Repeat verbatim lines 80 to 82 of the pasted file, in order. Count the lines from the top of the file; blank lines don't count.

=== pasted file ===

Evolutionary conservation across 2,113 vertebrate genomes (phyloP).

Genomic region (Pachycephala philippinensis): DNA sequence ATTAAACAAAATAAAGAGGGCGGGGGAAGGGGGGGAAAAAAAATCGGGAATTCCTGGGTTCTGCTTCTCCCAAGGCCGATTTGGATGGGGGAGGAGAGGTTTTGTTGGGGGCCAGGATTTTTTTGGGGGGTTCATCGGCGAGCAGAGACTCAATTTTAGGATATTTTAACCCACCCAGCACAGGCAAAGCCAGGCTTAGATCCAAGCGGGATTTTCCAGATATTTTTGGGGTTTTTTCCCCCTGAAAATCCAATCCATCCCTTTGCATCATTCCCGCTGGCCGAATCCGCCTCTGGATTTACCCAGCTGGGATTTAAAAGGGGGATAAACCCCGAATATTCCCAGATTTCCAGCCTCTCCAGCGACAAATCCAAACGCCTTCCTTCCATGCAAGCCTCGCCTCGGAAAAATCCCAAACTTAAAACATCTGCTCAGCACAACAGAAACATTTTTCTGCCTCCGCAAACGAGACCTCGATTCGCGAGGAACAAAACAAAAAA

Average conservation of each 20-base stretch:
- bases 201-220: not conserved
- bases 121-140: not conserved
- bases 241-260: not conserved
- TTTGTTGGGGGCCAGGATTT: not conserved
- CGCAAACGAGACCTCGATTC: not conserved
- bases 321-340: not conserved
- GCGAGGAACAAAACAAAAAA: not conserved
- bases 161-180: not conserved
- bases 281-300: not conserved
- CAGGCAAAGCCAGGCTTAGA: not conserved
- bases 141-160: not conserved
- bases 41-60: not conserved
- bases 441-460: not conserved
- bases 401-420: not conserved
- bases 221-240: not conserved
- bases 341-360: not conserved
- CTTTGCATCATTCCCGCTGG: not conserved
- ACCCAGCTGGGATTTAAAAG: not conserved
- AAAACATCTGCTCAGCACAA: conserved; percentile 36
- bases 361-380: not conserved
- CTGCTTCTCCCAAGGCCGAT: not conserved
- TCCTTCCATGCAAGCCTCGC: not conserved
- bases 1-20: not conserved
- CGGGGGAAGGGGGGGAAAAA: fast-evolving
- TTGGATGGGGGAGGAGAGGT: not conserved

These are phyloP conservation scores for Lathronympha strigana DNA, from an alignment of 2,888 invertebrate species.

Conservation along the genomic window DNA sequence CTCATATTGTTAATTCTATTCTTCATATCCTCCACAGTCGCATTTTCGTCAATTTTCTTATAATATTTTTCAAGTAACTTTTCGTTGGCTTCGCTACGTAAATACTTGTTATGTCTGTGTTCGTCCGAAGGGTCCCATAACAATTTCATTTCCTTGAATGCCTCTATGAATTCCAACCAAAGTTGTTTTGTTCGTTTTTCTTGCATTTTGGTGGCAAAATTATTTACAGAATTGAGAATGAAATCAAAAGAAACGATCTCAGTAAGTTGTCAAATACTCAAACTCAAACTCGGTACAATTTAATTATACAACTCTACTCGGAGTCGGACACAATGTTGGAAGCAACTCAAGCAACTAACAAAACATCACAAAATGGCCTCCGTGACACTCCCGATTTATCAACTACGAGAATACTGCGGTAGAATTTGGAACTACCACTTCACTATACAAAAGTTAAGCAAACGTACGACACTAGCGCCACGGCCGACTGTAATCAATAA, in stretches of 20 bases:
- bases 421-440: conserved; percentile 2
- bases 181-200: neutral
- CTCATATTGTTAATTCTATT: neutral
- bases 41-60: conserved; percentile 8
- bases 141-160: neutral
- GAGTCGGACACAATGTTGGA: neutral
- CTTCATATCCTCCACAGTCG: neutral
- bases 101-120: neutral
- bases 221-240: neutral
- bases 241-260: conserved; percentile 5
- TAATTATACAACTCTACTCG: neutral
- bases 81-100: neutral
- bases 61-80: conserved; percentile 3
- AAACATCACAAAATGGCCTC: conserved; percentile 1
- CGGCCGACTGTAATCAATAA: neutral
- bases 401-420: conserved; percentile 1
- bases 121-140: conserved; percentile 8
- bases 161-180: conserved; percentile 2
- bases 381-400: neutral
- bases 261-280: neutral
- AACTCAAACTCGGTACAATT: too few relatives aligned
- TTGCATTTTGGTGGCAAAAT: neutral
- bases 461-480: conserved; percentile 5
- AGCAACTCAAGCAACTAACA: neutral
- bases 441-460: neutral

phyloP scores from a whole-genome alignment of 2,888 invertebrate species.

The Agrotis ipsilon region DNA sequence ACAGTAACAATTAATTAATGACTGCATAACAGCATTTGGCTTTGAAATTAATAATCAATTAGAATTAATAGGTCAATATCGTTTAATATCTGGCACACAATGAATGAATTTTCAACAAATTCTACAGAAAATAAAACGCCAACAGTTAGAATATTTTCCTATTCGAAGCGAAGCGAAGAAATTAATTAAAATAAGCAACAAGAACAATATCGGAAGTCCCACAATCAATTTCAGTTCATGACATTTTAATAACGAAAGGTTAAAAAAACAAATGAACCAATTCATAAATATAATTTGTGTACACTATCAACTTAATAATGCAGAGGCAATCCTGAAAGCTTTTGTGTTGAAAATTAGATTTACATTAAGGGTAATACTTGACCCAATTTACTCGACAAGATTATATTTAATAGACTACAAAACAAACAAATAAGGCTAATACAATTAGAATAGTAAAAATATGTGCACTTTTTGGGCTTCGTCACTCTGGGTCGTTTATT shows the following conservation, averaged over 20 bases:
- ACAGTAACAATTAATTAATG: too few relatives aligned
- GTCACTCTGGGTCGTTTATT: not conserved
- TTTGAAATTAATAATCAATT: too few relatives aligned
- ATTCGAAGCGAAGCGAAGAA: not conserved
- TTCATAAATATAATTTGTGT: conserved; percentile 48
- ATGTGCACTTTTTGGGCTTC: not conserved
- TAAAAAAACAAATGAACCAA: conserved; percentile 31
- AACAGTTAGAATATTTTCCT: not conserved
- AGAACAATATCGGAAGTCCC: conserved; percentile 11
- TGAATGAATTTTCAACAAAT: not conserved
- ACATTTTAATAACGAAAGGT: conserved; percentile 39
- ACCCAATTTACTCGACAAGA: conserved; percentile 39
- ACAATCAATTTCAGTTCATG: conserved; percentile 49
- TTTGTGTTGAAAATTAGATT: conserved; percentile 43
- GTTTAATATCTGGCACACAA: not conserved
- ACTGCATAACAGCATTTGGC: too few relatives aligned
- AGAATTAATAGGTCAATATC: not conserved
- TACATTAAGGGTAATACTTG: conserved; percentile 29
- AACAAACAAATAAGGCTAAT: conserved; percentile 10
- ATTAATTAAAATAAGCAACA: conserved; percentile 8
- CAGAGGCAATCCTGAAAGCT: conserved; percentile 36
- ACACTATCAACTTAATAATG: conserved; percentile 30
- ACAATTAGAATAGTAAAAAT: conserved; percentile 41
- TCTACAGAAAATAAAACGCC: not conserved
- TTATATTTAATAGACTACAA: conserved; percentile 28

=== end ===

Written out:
- ACAATTAGAATAGTAAAAAT: conserved; percentile 41
- TCTACAGAAAATAAAACGCC: not conserved
- TTATATTTAATAGACTACAA: conserved; percentile 28